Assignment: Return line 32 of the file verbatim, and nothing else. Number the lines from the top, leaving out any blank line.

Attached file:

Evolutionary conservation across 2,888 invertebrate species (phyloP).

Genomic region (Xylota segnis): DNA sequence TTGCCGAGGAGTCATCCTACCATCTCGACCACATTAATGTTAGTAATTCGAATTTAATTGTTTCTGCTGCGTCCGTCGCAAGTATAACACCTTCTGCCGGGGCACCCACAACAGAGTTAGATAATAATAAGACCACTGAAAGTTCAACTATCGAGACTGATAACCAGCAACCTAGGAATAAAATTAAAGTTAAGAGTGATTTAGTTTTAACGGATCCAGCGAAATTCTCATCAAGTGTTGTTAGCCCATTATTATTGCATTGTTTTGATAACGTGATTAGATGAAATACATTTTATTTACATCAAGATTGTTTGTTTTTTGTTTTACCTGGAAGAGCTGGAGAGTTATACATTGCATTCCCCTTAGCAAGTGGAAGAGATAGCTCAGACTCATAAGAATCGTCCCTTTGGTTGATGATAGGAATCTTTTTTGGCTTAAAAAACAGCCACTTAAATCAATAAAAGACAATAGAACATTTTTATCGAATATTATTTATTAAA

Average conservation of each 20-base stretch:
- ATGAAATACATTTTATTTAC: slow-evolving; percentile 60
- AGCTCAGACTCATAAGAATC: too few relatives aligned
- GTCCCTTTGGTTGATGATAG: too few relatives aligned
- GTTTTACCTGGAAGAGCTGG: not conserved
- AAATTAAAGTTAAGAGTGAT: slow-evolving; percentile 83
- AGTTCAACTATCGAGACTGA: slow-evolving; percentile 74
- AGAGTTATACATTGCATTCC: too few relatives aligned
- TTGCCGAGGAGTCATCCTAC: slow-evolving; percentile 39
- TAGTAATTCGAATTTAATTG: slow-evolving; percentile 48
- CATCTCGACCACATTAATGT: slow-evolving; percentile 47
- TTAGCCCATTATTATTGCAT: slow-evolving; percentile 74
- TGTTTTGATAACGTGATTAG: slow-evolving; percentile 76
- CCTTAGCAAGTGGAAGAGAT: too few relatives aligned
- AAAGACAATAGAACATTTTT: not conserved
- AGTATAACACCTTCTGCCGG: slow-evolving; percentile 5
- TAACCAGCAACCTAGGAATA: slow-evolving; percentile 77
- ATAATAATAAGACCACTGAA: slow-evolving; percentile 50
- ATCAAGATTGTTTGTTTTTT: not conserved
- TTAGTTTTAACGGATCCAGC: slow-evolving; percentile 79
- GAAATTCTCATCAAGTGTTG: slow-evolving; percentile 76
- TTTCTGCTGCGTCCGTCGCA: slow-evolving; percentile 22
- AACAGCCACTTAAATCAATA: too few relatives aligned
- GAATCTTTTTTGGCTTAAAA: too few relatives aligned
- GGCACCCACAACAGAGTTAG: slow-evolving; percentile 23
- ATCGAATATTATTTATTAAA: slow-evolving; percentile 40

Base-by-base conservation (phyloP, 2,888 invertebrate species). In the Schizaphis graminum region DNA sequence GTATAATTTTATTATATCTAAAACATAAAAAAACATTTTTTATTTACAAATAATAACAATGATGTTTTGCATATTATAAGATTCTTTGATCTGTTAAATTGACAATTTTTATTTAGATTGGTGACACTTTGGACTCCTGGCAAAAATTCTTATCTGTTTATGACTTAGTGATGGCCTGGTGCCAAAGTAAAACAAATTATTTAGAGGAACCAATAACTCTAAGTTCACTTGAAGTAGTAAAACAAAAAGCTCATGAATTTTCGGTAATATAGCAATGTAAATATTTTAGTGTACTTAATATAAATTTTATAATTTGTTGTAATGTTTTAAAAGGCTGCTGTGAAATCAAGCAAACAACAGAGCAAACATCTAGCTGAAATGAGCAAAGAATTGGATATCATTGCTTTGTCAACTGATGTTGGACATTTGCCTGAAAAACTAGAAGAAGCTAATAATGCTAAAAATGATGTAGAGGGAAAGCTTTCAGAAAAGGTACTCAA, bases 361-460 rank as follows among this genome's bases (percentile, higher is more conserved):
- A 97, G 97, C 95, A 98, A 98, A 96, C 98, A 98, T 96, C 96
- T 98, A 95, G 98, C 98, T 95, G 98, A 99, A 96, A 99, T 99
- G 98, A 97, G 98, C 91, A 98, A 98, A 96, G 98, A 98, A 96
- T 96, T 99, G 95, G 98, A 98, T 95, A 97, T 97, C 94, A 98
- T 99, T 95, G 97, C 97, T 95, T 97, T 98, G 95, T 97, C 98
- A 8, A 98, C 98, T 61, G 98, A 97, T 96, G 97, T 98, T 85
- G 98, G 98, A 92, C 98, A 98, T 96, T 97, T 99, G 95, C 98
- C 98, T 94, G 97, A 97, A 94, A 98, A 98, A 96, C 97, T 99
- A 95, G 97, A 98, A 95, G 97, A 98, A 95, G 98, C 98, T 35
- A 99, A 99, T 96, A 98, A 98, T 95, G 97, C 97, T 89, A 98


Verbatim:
- G 98, A 97, G 98, C 91, A 98, A 98, A 96, G 98, A 98, A 96